Petunia, the pig was called,
But certainly not for the scent,
Just inhale and you’d be appalled,
For in garbage her days were spent.
She loved to roll around in swill,
A blend of rotten food and dung,
Of which she’d also eat her fill,
Enjoying the taste on her tongue.
She stank from without and within,
Forcing people to stand way back.
Even the goats, who swallowed tin,
Gave Petunia yards of slack.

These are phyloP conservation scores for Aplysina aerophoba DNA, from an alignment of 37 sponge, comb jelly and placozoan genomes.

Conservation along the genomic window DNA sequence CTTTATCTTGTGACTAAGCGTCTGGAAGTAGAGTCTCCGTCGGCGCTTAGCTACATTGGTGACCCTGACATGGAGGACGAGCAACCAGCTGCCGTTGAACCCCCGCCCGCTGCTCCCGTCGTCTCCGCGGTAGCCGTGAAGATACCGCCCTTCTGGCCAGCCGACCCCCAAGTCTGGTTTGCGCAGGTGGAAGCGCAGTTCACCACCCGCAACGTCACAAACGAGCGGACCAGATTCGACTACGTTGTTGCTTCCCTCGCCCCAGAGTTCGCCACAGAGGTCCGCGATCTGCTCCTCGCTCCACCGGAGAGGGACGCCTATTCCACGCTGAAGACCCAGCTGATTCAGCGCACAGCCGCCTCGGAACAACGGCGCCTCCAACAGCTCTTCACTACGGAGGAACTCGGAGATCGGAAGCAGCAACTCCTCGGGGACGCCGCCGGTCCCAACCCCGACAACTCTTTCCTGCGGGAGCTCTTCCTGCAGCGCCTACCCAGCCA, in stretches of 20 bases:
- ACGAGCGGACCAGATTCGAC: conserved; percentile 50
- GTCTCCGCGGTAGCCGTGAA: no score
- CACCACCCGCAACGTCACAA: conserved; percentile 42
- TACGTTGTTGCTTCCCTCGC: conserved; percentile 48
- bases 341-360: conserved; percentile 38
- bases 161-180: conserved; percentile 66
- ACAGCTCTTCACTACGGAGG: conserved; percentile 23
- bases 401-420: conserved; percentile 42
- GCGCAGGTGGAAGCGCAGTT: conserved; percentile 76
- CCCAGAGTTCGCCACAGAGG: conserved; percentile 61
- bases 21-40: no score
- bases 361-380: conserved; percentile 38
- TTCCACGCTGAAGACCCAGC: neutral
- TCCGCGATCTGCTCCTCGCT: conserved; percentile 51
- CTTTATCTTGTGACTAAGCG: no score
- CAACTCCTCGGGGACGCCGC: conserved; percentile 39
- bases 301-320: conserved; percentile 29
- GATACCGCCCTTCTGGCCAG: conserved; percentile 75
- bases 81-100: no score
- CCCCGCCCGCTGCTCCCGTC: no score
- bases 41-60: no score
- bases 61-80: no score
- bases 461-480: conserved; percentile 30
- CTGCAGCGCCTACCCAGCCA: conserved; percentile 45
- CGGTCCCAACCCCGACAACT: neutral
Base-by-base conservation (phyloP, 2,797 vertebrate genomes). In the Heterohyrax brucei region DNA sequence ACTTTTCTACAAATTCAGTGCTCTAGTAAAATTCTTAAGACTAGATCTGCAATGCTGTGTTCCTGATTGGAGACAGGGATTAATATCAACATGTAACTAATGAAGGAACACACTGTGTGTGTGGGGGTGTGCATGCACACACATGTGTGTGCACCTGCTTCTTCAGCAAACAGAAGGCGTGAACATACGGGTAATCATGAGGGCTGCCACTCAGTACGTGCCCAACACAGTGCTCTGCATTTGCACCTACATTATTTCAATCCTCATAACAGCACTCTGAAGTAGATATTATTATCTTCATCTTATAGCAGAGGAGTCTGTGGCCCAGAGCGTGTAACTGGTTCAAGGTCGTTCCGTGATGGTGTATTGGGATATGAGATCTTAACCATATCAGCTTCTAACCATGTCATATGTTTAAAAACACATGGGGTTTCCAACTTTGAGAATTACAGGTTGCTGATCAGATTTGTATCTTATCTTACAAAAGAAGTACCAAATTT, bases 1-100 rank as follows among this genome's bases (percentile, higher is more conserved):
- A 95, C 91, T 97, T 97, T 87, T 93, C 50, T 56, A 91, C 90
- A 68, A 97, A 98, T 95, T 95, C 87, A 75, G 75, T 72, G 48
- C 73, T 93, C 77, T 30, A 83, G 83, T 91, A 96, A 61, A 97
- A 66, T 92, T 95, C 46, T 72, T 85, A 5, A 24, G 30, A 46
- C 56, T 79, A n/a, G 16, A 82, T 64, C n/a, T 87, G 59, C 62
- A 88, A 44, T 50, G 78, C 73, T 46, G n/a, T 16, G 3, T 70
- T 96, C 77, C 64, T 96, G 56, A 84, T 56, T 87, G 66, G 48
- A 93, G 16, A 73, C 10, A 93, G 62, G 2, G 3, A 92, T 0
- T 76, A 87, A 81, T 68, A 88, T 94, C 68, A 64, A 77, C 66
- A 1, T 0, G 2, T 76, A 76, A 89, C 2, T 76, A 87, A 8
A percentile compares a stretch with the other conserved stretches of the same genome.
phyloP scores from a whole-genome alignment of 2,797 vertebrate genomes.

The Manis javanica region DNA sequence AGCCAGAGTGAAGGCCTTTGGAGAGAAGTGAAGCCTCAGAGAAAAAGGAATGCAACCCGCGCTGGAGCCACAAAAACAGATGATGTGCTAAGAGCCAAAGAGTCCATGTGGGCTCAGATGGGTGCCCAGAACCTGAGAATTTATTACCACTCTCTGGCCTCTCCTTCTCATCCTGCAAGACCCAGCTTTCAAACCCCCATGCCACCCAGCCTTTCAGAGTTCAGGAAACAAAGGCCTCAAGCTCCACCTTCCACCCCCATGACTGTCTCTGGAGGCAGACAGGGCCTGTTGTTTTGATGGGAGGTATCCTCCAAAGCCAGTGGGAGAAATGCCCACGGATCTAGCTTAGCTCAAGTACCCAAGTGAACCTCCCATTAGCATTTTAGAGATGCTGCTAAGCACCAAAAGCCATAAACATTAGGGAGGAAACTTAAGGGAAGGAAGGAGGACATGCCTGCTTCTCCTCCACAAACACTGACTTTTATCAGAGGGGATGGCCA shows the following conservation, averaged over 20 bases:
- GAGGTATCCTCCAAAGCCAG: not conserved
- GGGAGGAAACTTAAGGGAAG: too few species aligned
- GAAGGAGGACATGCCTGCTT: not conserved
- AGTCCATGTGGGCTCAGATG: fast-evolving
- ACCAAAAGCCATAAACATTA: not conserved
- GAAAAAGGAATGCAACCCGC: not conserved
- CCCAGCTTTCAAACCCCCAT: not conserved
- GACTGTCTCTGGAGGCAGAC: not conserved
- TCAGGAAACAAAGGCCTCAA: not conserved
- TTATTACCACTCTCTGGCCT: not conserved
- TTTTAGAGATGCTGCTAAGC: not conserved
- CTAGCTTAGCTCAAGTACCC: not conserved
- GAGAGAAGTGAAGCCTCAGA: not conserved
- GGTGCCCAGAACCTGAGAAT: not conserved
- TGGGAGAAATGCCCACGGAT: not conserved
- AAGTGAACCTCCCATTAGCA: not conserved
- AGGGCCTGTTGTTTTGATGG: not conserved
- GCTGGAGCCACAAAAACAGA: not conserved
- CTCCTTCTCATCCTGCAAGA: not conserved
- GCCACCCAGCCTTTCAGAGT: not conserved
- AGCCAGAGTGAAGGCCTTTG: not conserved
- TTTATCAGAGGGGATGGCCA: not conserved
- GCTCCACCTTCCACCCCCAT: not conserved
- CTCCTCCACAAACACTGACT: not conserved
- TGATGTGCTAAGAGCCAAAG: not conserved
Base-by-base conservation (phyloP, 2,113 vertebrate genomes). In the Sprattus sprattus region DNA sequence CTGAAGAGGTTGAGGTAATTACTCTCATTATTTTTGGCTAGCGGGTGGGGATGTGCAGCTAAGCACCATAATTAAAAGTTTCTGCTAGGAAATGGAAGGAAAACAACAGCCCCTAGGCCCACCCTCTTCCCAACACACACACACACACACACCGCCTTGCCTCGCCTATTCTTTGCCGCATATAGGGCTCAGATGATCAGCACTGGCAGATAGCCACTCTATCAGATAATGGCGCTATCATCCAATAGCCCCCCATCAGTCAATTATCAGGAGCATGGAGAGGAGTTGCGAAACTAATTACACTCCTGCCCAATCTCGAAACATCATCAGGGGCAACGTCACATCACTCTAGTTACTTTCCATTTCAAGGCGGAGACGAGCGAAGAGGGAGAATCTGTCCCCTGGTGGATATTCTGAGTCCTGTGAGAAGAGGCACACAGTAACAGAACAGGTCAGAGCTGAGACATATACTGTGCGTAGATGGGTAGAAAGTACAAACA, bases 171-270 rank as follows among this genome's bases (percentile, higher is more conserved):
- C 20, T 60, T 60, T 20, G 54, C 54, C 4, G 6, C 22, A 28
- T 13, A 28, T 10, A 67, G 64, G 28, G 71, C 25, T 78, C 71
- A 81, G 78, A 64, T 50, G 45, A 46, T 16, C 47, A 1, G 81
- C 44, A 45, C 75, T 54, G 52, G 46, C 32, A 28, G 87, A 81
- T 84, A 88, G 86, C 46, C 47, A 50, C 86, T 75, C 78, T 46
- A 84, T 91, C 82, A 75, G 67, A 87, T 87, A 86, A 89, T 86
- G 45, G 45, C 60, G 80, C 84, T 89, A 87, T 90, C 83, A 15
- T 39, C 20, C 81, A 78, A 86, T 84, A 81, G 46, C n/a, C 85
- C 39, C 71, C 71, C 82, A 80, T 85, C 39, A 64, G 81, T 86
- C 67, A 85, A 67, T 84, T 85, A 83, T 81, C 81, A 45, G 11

The cows and chickens stayed away,
As did the household cat and dog,
The rooster begged at break of day,
“Will someone give soap to that hog?”
Her odor was so hard to take
That flies wouldn’t visit her pen,
And insects that made that mistake
Would drop dead, again and again.
Petunia had lived many years,
And she owed it all to her stink,
Which, to people’s eyes brought such tears
That from thoughts of slaughter they’d shrink.